Hunger 101: Food Banks Are a Rising Presence on College Campuses
The college clichés of late-night bowls of 25-cent packages of ramen and minds so filled with Sartre they can churn out term papers fueled only by coffee make the problem of student hunger easy to ignore. But food insecurity on campus is less a put-on affectation of la boheme lifestyle and more the sad reality of students across the country who are having to choose between paying for one necessity or another when, in states such as Arizona, Georgia, and Washington, college tuition has risen as much as 70-plus percent.
With college costs rising, the problem of food security is cropping up on campuses across the country. Feeding America found in a 2014 report that one in 10 hungry adults seeking emergency food assistance is a student—two million of whom are studying full-time. Luckily, American student activism is alive and well and responding to the problem: The College and University Food Bank Alliance, cofounded by the country’s first student-run food bank at Michigan State University, counts about 50 universities as members and estimates that there are another 50 unaffiliated on-campus food pantries across the country. In the last three months alone, numerous local news outlets have reported on college food banks opening in Kansas, Missouri, North Carolina, and Pennsylvania. This is a new state of college hunger affairs—according to the MSU Food Bank, there were just four on-campus food pantries in the early days of the Great Recession.
“My friend was living in his car because he couldn’t afford rent. He was having to skip meals,” said Colin King, a student at the University of California at San Diego. After witnessing his friend’s dire situation, King became part of the committee to open UCSD’s first food bank, which will be ready to provide students with nonperishable goods such as canned soup, beans, and cereal on Monday.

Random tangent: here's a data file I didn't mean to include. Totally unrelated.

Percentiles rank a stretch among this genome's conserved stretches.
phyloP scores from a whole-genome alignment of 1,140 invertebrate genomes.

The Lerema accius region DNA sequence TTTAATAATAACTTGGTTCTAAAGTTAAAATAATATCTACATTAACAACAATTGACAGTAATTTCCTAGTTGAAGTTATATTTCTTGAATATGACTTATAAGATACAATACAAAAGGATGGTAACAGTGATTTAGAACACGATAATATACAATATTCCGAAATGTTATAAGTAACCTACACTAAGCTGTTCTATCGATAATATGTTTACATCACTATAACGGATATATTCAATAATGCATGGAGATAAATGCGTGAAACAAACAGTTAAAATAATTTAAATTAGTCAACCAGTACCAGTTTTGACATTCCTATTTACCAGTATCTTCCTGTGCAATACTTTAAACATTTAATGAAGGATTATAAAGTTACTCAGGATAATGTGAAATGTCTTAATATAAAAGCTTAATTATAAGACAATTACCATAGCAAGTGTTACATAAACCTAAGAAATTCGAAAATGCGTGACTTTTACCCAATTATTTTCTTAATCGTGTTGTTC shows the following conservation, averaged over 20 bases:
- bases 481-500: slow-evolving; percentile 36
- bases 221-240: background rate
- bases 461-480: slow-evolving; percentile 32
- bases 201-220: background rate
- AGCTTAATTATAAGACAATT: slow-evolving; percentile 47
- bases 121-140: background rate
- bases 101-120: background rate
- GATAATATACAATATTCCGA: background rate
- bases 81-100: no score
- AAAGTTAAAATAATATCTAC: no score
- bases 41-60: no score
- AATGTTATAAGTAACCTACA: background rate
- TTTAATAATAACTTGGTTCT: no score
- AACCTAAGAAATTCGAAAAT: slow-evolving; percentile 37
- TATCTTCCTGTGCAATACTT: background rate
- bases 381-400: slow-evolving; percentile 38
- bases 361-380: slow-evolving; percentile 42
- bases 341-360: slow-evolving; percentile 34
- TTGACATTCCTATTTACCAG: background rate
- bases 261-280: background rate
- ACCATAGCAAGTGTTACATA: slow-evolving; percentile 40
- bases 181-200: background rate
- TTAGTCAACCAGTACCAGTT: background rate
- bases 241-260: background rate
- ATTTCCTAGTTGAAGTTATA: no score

The shelves will initially be stocked by a trip to Costco, with future goods provided by the San Diego Food Bank. The need for an on-campus food pantry became clear after a survey of UCSD students found that the experience of King’s friend wasn’t an anomaly: 25 percent of students had skipped meals “somewhat often” and “often” for financial reasons.
Those involved with the food pantry initiative, including faculty, students, staff, and administration, have now spun off into a group called the Food Insecurity Advisory Committee to address broader, longer-term issues of food access on the UCSD campus, such as supplementing financial aid packages to account for food, accepting food stamps on campus, and implementing larger on-campus gardening efforts so students can grow their own food, King said.
“The food pantry is the bare minimum. It’s just for emergencies, and that really shouldn’t be happening. There should be more institutionalized solutions to this problem,” he said. All 10 schools in the UC system are engaged in addressing the issue of food security both on and off campus through the UC Global Food Initiative.
The very idea of college students needing this kind of assistance is a head-scratching notion for some. Isn’t being at an institution of higher learning proof you’re one of the country’s haves?